Research Archive

On July 12, 2016, the arbitral tribunal adjudicating the Philippines’ case against China in the South China Sea ruled overwhelmingly in favor of the Philippines, determining that major elements of China’s claim—including its nine-dash line, recent land reclamation activities, and other activities in Philippine waters—were unlawful. Predictably, China reacted negatively to the ruling, maintaining it was “null and void.” China may take assertive and inflammatory steps to defend its position. The extent to which China abides by the ruling in the long term, and to which the international community supports and seeks to enforce the ruling, will have consequences for the utility of international law as a tool to ensure the peaceful, stable, and lawful use of the seas going forward. 07/12/2016
Highlights of This Month’s Edition: • Bilateral trade: U.S. goods deficit with China continued to decelerate in May 2016 as growth in U.S. imports from China slowed. • Bilateral policy issues: At the eighth U.S.-China Strategic and Economic Dialogue, participants failed to achieve any major breakthroughs on fundamental strategic and economic issues, but left with some deliverables on financial sector and environmental cooperation. • Policy trends in China’s economy: Brexit raises economic questions in Beijing, but the reaction in Chinese markets is largely muted; MSCI, the world’s largest index provider, once again delayed the inclusion of China’s domestic shares in its emerging markets benchmark; China takes more steps to internationalize the RMB, meanwhile the PBOC spends $473 billion in foreign reserves to stabilize its value. 07/06/2016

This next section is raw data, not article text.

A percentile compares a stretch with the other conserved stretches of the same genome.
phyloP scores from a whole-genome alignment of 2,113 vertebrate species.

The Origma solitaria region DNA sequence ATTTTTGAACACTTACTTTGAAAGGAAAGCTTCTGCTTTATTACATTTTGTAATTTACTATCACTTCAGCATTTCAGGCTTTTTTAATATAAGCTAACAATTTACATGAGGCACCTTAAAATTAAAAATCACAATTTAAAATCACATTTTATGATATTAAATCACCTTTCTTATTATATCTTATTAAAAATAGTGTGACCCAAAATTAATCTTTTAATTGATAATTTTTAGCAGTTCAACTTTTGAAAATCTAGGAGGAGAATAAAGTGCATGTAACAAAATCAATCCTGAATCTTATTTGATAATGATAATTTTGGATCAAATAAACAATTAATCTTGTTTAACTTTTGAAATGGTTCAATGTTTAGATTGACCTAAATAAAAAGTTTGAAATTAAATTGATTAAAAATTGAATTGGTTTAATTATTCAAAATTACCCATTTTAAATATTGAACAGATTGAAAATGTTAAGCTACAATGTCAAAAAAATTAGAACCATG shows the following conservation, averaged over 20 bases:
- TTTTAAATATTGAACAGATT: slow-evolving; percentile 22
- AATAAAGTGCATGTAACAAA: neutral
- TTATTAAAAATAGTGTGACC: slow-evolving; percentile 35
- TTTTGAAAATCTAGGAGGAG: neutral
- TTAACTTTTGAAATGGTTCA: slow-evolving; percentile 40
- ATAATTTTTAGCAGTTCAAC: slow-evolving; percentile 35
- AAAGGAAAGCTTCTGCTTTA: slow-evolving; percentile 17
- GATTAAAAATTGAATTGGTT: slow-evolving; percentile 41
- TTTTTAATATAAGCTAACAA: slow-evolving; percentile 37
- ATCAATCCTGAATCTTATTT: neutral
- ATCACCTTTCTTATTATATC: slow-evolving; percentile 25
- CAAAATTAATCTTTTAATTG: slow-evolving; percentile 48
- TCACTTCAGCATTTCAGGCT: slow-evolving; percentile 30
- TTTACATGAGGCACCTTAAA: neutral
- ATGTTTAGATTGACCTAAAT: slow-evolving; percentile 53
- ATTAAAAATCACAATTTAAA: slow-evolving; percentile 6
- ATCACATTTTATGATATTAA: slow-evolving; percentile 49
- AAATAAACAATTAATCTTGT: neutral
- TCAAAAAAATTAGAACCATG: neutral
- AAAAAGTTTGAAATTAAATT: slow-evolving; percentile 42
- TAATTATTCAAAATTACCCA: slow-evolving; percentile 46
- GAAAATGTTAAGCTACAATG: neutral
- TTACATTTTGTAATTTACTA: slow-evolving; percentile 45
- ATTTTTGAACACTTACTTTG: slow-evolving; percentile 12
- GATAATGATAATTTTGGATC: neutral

The report, prepared for the Commission by Murray Scot Tanner and James Bellacqua at CNA, examines the Chinese government’s efforts to combat terrorism by analyzing China’s definition and perception of its terrorist threat, its institutional infrastructure, strategy, and policies for combating terrorism, international counterterrorism cooperation efforts, and the opportunities for, and challenges of, U.S.-China cooperation on countering terrorism. 06/16/2016
Highlights of This Month’s Edition: • Bilateral trade: U.S. imports from China increase from March as exports to China decline, widening trade deficit; • Bilateral policy issues: Chinese SOEs claim sovereign immunity in U.S. courts, revealing gap in U.S. foreign ownership laws; U.S.-China trade tensions escalate at the WTO, with each country alleging the other failed to comply with adverse WTO decisions (the United States challenges Chinese duties on U.S. poultry, while China challenges U.S. antidumping and countervailing methodology); • Policy trends in China’s economy: China has reopened its securitized bad debt market, starting with two deals worth $82 million; final roll-out of value-added tax seen as boost to the service sector; European Parliament votes overwhelmingly against granting China market economy status; China passes a broadly defined NGO law despite objections from foreign businesses, NGOs, and human rights groups; • Sector focus – Poultry: Numerous trade barriers restrict U.S. exports of poultry to China. 06/03/2016
China’s ability to conduct conventional cruise and ballistic missile strikes on Guam is growing, even as the island’s strategic importance to the United States is increasing. This report examines the reasons behind China’s development of new conventional weapons that can reach Guam, the array of forces it could employ against Guam in a potential conflict, and policy options for the United States to consider in response. Accuracy limitations and platform vulnerabilities render the current risk to U.S. forces on Guam in a potential conflict relatively low, but China’s commitment to continuing to modernize its strike capabilities indicates the risk will likely continue to grow going forward. 05/10/2016